All laws discriminate in some fashion, but, to be imperssible discrimination, the law has to discriminate on the basis of a suspect classification, such as race, ethnicity, sex, age, or sexual orientation. The polygamy law doesn't discriminate on the basis of any of those characteristics. Some argue, though, that it discriminates on the basis of religion, which is a suspect classification. The problems with this argument are: (1) It restricts only an arguably religious practice, and does not restrict that practice on the basis of religion. It's not directed at religion, but rather at certain conduct deemed potentially harmful. In the vast majority of cases, a religious practice that violates an otherwise valid law of general applicability will have to cede to the law in order to achieve the government's legitimate objectives. (2) It would only be religious discrimination for, at most, a handful of people who would have to demonstrate a bona fide religious requirement. LDS no longer sanctions polygamy, and I'm aware of no religion that truly *requires* it. Some engage in polygamy as a matter of tradition or culture, but these are not suspect classifications and such commitments must give way to otherwise valid laws.

    Does the polygamy deny a fundamental right? There is a fundamental right to marriage, yes, but, obviously, the law permits would-be bigamists to get married -- just to one person at a time. They are not excluded from marriage, either as a matter of technical law or as a matter of practical reality. Unenumerated fundamental rights gain their recognition from historical practice, and there is no historical practice in favor of polygamy -- indeed, the historical practice has been to outlaw it. Historical practice alone, perhaps, does not decide the issue, because historical practice can be blind to its discriminatory or prejudiced character. But even where we look beyond the historical practice to the *reasons* for conferring upon marriage the status of a fundamental right, we do not see those reasons supporting plural marriage. Marriage is seen as a basic civil right because it is "fundamental to our very existence and surivival." (So said the Surpeme Court in Loving v. Virginia, the case that struck down miscegenation laws.) One can argue with that rationale, of course -- the stronger argument against miscegenation laws is that they discriminate on the basis of race -- but it certainly doesn't extend to polygamy.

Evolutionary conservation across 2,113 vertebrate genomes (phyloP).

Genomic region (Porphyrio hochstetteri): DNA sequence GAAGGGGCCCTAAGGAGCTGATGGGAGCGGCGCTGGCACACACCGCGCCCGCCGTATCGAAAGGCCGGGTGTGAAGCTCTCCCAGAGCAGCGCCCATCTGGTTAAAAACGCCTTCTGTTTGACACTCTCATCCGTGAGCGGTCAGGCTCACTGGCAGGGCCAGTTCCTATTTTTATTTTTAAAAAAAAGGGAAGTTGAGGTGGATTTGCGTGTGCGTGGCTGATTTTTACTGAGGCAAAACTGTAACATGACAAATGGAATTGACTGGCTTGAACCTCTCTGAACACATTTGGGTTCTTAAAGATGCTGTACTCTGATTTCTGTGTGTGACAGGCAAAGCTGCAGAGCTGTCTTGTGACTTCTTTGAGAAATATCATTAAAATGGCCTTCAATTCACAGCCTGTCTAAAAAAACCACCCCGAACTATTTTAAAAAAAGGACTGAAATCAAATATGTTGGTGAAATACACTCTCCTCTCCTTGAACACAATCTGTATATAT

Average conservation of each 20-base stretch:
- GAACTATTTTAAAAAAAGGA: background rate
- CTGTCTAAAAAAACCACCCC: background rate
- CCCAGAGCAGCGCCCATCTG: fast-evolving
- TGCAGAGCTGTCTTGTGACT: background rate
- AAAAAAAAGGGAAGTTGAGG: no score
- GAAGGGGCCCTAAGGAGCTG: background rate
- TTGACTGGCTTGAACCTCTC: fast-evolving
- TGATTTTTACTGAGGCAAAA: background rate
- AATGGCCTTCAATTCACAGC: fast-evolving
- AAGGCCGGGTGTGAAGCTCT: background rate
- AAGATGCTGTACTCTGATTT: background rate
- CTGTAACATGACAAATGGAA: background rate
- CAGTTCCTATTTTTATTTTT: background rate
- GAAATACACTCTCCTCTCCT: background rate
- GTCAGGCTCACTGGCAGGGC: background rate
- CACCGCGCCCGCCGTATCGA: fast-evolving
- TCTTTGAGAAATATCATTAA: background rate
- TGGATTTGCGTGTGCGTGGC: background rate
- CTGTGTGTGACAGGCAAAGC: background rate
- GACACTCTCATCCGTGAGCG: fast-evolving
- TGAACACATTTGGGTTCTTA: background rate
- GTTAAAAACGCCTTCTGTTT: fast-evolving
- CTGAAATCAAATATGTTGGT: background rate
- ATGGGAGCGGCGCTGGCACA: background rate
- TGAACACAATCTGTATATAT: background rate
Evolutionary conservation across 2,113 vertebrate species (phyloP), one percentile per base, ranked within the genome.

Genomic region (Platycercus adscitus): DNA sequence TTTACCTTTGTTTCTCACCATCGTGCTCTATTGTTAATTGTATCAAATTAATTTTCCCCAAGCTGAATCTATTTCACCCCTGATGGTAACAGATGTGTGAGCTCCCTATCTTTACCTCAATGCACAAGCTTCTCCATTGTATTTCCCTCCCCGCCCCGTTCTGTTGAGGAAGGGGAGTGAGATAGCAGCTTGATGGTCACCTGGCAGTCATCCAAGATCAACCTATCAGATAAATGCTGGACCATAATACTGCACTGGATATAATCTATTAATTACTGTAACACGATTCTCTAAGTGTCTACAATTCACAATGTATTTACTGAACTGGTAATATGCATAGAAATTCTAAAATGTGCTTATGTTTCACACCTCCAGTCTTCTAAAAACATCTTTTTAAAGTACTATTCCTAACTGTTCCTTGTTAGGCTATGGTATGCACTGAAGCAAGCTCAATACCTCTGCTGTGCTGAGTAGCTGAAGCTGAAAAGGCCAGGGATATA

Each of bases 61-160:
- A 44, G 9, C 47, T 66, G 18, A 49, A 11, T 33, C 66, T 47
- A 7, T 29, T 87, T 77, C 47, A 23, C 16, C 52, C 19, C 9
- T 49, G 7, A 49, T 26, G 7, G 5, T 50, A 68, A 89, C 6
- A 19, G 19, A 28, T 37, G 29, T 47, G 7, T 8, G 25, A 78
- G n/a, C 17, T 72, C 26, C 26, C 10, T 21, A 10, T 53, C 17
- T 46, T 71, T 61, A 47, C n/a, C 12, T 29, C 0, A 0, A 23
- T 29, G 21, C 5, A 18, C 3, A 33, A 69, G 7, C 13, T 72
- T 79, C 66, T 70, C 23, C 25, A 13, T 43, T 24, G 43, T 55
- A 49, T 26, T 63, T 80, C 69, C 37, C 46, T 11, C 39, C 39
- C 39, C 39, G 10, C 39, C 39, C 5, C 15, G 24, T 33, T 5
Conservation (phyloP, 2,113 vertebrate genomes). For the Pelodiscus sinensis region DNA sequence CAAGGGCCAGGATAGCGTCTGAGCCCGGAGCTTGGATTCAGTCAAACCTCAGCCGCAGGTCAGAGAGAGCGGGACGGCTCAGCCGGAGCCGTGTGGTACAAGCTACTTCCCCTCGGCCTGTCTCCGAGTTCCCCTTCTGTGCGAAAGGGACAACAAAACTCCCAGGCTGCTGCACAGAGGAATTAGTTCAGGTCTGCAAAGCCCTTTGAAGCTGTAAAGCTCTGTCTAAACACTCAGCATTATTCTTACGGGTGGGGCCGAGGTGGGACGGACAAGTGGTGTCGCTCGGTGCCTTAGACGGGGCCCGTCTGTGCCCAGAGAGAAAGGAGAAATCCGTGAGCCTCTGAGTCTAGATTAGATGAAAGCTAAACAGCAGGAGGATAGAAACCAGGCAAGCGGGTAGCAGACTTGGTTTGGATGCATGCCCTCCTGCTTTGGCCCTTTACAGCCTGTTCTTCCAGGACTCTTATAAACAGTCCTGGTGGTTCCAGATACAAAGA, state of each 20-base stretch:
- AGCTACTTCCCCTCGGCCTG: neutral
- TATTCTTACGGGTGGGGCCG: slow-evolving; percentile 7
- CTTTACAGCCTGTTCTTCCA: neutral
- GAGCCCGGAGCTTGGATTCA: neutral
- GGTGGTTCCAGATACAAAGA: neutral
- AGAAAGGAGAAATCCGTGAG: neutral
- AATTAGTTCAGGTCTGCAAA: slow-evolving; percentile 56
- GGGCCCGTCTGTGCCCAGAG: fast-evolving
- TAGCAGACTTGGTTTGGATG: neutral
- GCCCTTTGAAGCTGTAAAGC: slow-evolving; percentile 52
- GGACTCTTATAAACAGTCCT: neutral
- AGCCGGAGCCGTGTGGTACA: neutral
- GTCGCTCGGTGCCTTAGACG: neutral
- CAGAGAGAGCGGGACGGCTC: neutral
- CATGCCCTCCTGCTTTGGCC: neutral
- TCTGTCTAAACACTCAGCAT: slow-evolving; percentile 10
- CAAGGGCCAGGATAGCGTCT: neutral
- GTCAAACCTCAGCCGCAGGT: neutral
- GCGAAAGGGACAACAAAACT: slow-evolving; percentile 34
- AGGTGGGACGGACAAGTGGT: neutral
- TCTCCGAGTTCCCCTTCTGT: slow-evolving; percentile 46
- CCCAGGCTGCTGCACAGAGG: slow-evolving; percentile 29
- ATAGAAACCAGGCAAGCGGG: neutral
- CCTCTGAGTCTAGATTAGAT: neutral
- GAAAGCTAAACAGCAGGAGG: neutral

Posted by: JakeH | Wednesday, January 09, 2013 at 03:43 PM